University Senior Lecturer in the Anthropology of Modern China, AMES
Fellow and Director of Studies (AMES), St John's College
Social and cultural transformations in contemporary China; Chinese religions, especially their social aspects; hosting as an idiom of social practice in Chinese religion and politics; forms of powerful writing; the Indonesian Chinese returnees (yin’ni guiqiao 印尼归侨) in China and Hong Kong.
As an anthropologist of Chinese religion, my scholarship is aimed at three different audiences: those scholars and students in socio-cultural anthropology, Chinese Studies and religious studies. The confluence of these three scholarly areas (i.e. socio-cultural anthropology, Chinese Studies and religious studies) is particularly productive, allowing me to synergise topical foci and theoretical approaches from diverse sources and disciplinary traditions. One of my scholarly and out-reach ambitions is to stop people from asking the question: How many religions are there in China? I would like them to ask instead: How do people 'do religion' in China?
In the mid- and late 1990s I conducted long-term ethnographic fieldwork in Shaanbei (northern Shaanxi Province, in the Yulin and Yan’an prefectures) on the cultural, social and political aspects of the revival of popular religion in rural China during the reform period. The results of that research have been published in a monograph (Miraculous Response: Doing Popular Religion in Contemporary China; 2006, Stanford University Press) and a series of journal articles and book chapters. In the past few years I have done some sporadic short-term fieldwork research in Taiwan on temple festivals. A number of research questions interest me, from the more traditional question on the social organisation of temple festivals (e.g. the idiom of rotational hosting of festivals amongst a cluster of communities) to questions on the relationship between ritual and technology, the ways in which these festivals exemplify a particular kind of sociality, the inter-meshing and articulation of multiple socio-cultural forms, etc.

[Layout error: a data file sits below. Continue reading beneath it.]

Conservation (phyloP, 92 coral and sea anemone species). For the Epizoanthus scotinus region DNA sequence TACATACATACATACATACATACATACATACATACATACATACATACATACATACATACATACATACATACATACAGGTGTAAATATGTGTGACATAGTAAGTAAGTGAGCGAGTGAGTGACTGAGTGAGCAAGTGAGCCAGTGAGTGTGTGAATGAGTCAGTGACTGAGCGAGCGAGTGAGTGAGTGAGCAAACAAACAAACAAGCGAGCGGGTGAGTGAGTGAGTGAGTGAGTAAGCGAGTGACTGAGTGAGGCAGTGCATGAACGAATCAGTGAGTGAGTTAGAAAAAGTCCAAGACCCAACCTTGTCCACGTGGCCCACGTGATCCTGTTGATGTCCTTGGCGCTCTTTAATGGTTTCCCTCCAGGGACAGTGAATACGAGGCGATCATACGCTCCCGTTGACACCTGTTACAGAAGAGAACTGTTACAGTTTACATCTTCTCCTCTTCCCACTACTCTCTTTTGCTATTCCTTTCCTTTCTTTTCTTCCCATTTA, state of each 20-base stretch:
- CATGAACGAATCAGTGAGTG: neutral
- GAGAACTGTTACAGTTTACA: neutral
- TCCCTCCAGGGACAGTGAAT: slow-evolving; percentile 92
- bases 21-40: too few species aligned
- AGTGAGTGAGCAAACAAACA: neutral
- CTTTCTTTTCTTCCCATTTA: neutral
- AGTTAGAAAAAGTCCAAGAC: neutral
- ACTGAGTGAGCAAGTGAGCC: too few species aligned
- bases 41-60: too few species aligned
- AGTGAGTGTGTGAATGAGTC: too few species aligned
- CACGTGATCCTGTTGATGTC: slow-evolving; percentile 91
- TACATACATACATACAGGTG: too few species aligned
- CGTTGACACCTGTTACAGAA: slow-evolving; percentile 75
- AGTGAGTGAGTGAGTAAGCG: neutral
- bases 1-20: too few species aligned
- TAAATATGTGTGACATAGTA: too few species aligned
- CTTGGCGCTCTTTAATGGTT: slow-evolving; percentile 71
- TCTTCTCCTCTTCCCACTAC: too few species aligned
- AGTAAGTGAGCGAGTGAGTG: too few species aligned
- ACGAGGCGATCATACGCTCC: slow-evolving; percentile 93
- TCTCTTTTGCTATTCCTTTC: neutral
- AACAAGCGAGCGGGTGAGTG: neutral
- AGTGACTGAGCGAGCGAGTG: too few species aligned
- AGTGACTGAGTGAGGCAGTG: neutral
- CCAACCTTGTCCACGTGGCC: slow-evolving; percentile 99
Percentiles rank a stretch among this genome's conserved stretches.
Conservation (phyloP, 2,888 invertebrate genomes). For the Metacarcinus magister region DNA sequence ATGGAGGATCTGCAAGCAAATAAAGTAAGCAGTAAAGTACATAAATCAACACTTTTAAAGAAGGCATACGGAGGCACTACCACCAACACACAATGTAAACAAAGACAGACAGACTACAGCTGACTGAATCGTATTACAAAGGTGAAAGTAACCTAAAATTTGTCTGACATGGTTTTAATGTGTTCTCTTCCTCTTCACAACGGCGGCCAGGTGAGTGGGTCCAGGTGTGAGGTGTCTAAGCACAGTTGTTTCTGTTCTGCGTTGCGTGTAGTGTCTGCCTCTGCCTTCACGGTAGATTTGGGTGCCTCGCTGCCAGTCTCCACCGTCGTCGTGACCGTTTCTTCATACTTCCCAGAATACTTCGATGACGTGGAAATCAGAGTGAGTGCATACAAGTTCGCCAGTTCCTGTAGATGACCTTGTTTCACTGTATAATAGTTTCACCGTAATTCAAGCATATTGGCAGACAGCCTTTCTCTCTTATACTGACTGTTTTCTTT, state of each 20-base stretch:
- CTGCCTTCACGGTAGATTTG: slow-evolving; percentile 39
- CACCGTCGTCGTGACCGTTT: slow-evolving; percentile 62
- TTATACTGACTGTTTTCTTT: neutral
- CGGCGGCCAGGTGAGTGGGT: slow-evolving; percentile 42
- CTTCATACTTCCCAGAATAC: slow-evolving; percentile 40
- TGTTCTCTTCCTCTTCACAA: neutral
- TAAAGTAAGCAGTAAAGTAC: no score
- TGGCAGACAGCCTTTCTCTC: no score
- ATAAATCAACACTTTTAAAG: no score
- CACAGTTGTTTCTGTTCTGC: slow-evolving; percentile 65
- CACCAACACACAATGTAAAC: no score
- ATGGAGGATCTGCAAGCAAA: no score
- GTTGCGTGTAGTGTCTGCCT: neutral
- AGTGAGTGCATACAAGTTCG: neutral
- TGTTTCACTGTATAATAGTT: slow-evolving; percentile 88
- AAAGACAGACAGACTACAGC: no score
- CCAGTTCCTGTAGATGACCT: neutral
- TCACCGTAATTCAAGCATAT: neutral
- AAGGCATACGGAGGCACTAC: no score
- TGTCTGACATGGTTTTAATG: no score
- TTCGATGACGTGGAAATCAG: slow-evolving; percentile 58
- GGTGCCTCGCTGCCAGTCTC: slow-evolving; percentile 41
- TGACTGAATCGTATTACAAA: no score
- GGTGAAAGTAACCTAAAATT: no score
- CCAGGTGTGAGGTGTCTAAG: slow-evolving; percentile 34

Whatever else religion might be, I have found it useful to conceive religion as a social technology. It produces particular kinds of subjectivity (and sometimes not) and mobilise communal energy. One’s relationship to God (or deities, spirits, etc.) is but one idiom amongst many through which people ‘do religion’. I have also found it fruitful to compare and contrast ways of doing religion in different religious cultures. For example, I am examining the intriguing question of why it is the case that while in Chinese religious culture people host spirits (deities, ancestors and ghosts) in Christianity people are hosted by God.